The Surprising Connection Between Bourbon And Tabasco

What do bourbon and Tabasco have in common? Let's see. They're both liquid. They're both produced in the southern United States. They both boast ardent fan bases. Surprising? Not so much. There's another, lesser-known connection that may shock whiskey and hot sauce lovers alike. Tabasco is aged exclusively in used bourbon barrels (via Atlanta Magazine).

Developed in 1868 by Edmund McIlhenny, Tabasco is still produced where it originated, on Avery Island, Louisiana, and McIlhenny's descendants remain an integral part of day-to-day operations. As reported in the Acadiana Advocate, McIlhenny's great-great-grandson, Harold Osborn, assumed the role of CEO and president in 2019. These days, you'll find Tabasco in almost 200 countries worldwide. It even blasted into space in the 1970s, packed to give a little zing to astronauts' freeze-dried rations. But the red pepper seeds at the heart of the original recipe are still grown and harvested on Avery Island (via Southern Living).

Tabasco uses seeds from frutescens peppers, part of the Capsicum family

Tabasco lists just three ingredients on its label: distilled vinegar, red peppers, and salt. The FDA requires U.S. manufacturers to list ingredients in order of predominance, so we can assume McIlhenny's original recipe (still in use today) is vinegar-based. Beyond that, it's difficult to replicate. Pepper Scale did a little digging. Turns out McIlhenny created Tabasco using seeds from frutescens peppers, part of the Capsicum family. The Scoville heat unit rating for that particular variety is 30,000 to 50,000, making them anywhere from four to 20 times hotter than jalapeño peppers (also part of the Capsicum family), but the finished product is much milder, about 2,500 to 5,000 SHUs. Vinegar and the aging process reduce the heat factor in the final product.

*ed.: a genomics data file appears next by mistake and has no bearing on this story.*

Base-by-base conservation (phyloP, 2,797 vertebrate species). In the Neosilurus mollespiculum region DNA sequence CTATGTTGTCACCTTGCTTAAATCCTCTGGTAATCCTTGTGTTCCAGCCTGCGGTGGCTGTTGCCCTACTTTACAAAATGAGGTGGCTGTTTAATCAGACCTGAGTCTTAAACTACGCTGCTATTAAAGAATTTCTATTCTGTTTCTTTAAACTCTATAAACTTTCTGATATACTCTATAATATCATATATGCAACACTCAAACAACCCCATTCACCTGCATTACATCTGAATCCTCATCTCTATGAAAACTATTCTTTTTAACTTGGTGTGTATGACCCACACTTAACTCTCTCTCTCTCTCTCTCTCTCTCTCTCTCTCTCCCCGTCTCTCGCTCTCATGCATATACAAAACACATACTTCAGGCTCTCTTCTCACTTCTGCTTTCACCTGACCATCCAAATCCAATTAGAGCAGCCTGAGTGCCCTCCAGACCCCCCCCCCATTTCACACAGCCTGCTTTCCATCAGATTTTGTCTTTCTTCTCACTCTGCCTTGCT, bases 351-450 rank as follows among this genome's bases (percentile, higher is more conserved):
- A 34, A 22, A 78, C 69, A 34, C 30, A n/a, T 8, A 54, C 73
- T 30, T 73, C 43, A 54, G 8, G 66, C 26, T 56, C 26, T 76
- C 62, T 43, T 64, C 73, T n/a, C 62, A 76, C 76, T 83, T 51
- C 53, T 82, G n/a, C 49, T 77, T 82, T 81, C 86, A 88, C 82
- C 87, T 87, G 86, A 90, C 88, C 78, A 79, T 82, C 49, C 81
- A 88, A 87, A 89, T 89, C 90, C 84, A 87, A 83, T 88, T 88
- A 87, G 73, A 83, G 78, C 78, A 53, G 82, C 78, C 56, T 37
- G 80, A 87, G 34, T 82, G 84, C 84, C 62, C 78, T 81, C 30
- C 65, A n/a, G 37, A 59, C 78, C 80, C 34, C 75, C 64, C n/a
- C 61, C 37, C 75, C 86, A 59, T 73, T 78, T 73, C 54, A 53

For its first 30-plus years, McIlhenny Company aged its pepper mash in stoneware jars. Sometime around 1900, the company switched to aging in white oak barrels. While the reasoning has been lost to history, the white oak barrels have become an integral part of aging process, an essential step for more than 120 years (via Vine Pair).

Tabasco is aged in used bourbon barrels

A post on The McIlhenny Company blog names the white oak barrels the "unsung heroes of the aging process." Blending manager Coy Boutte says the company sources barrels from bourbon distilleries across the United States. There's a ready supply because, by law, every batch of bourbon must age in new oak barrels (via Angel's Envy) which are charred prior to use. It's the oak and the charring that give bourbon its distinctive color and flavor.

American's Best Racing, a multimedia fan development and awareness-building platform affiliated with The Jockey Club, says despite the connection, you won't find hints of bourbon in your Tabasco. That's because the barrels are scrubbed and sweated before they're ready to nurture the pepper mash. The process removes any traces of alcohol still in the wood. The pepper mash ages in the barrels for up to three years (via McIlhenny Company) before it's blended with distilled vinegar, strained, and bottled.

So what happens to the unsung heroes of the Tabasco-making process? Boutte says the white oak barrels are used again and again, with a few in the warehouse in the range of 80 to 90 years old. Average lifetime, though, is 35 to 40 years (about 15 to 20 batches). After that? Tabasco wood chips.